Long-Term Results of Anterior Cruciate Ligament (ACL) RepairThis is the third follow-up report on a group of patients treated between 1986 and 1988 for anterior cruciate ligament (ACL) rupture. The patients were divided into three groups. Each group had a different method of ACL repair.
The first group had a primary repair using sutures to stitch the torn ligament back together. The second group had an ACL repair just like the first group but with an added feature. The graft repair was reinforced with a braided piece of tendon taken from another muscle. In the past, braided polyethylene was also used. This graft is called a ligament augmentation device. It's inserted to increase the stiffness and strength of the repaired ligament while it's healing.
The third group had an ACL repair with a bone-patellar-tendon-bone graft. The graft is taken from the patellar tendon along the front of the knee. A small piece of attached bone is also used.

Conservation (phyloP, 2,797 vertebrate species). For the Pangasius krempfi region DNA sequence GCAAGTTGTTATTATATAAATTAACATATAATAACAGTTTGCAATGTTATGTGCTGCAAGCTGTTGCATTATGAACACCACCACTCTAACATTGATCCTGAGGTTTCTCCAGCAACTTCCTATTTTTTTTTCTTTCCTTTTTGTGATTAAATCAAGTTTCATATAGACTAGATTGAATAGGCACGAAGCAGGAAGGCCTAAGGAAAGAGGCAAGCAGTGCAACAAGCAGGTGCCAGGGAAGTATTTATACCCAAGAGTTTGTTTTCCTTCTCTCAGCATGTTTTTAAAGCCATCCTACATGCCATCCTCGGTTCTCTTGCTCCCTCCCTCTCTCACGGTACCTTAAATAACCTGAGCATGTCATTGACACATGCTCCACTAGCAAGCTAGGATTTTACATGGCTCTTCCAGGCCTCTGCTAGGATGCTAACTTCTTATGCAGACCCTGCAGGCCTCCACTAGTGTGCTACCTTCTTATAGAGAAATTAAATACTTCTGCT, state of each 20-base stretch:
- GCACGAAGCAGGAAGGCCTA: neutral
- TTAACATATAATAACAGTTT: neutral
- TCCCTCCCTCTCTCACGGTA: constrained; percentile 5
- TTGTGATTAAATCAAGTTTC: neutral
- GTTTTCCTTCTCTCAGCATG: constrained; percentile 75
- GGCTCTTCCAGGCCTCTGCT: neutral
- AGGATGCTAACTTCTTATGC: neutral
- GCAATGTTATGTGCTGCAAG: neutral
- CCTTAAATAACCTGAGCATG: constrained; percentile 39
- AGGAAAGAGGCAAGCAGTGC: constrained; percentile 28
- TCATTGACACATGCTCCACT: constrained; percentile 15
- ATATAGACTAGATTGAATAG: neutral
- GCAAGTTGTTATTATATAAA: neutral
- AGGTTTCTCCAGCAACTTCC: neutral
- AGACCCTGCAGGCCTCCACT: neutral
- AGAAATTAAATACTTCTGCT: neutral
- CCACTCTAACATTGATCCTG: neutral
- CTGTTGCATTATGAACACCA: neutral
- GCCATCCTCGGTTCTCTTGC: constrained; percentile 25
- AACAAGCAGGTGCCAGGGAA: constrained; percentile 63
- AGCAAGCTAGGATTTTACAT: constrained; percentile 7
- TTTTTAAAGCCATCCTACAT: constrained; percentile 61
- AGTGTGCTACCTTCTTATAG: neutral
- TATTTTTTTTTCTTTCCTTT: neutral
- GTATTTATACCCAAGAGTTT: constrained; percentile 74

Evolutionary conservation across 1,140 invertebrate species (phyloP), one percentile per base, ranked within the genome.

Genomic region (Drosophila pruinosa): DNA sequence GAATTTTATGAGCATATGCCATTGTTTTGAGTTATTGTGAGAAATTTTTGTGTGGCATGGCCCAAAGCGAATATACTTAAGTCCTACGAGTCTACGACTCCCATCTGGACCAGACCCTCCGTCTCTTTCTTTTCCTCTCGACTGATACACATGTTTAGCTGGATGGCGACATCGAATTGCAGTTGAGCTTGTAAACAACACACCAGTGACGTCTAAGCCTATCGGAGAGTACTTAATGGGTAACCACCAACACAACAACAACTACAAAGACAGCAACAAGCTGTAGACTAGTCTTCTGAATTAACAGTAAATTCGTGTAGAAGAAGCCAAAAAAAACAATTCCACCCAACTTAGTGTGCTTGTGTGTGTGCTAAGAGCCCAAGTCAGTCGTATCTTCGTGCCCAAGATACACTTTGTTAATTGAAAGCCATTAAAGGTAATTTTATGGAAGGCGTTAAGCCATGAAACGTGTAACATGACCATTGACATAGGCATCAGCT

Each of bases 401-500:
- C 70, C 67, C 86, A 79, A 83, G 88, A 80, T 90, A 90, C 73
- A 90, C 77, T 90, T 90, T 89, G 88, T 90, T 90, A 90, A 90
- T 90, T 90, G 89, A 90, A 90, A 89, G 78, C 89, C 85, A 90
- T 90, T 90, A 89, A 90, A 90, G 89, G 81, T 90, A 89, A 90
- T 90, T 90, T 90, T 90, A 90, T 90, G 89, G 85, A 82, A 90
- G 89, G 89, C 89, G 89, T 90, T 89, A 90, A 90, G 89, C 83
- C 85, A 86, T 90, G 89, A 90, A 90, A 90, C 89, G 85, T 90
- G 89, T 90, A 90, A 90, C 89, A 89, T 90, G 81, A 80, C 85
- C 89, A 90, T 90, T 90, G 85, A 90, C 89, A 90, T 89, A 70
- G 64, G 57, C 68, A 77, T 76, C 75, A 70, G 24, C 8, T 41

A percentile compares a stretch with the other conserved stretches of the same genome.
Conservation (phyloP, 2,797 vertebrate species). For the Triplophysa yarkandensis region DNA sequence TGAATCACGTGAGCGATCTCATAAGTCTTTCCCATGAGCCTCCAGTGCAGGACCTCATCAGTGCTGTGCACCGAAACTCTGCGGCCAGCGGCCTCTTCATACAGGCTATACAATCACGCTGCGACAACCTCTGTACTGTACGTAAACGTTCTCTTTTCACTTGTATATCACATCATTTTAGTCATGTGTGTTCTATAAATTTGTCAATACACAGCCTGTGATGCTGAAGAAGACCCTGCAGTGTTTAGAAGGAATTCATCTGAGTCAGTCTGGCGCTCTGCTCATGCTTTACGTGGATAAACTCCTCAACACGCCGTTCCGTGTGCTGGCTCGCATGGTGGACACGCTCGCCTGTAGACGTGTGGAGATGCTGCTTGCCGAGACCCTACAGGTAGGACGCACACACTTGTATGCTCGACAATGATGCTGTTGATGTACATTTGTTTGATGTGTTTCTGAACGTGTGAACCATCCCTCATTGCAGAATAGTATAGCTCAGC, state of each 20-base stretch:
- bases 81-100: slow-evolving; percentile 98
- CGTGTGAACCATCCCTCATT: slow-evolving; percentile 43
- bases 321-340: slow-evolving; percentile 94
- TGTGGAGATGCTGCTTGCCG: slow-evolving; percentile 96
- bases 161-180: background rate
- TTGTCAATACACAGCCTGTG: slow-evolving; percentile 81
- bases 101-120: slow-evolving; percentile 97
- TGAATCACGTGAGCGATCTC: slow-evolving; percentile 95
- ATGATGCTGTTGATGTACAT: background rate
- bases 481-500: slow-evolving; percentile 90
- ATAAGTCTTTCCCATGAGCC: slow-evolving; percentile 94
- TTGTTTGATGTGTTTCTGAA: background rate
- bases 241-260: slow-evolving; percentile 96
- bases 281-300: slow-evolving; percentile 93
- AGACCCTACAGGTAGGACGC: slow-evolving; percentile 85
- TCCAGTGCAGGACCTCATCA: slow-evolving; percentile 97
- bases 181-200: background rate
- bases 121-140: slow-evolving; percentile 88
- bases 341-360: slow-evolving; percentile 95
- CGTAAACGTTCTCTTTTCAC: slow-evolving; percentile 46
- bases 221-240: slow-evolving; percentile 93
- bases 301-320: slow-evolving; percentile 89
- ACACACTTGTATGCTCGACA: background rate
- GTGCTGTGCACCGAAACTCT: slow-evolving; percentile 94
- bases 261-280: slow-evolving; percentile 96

The authors compared the results of these three methods of ACL repair at the end of one, five, and 16 years. Level of function, activity, motion, and strength were measured and compared. X-rays were taken to measure the amount of osteoarthritis present.
The results showed that group one (primary repair) had 10 times more re-ruptures and revision surgeries than the other two groups. Only 10 percent of group three (bone-tendon graft) had any joint instability compared with almost half (44 percent) in group one and one-third (29 percent) in group two.
This study confirms the findings of other studies. Simple suture of a torn ACL is not advised. Although the ligament augmentation method had better results than the simple repair, over time the device failed. The knee became unstable. The authors say the best long-term results are obtained with the bone-patellar-tendon-bone graft. No matter what method is used, about 10 percent of the patients had arthritis in that knee.
Jon Olav Drogset, MD, et al. A Sixteen-Year Follow-Up of Three Operative Techniques for the Treatment of Acute Ruptures of the Anterior Cruciate Ligament. In The Journal of Bone and Surgery. May 2006. Vol. 88-A. No. 5. Pp. 944-952.
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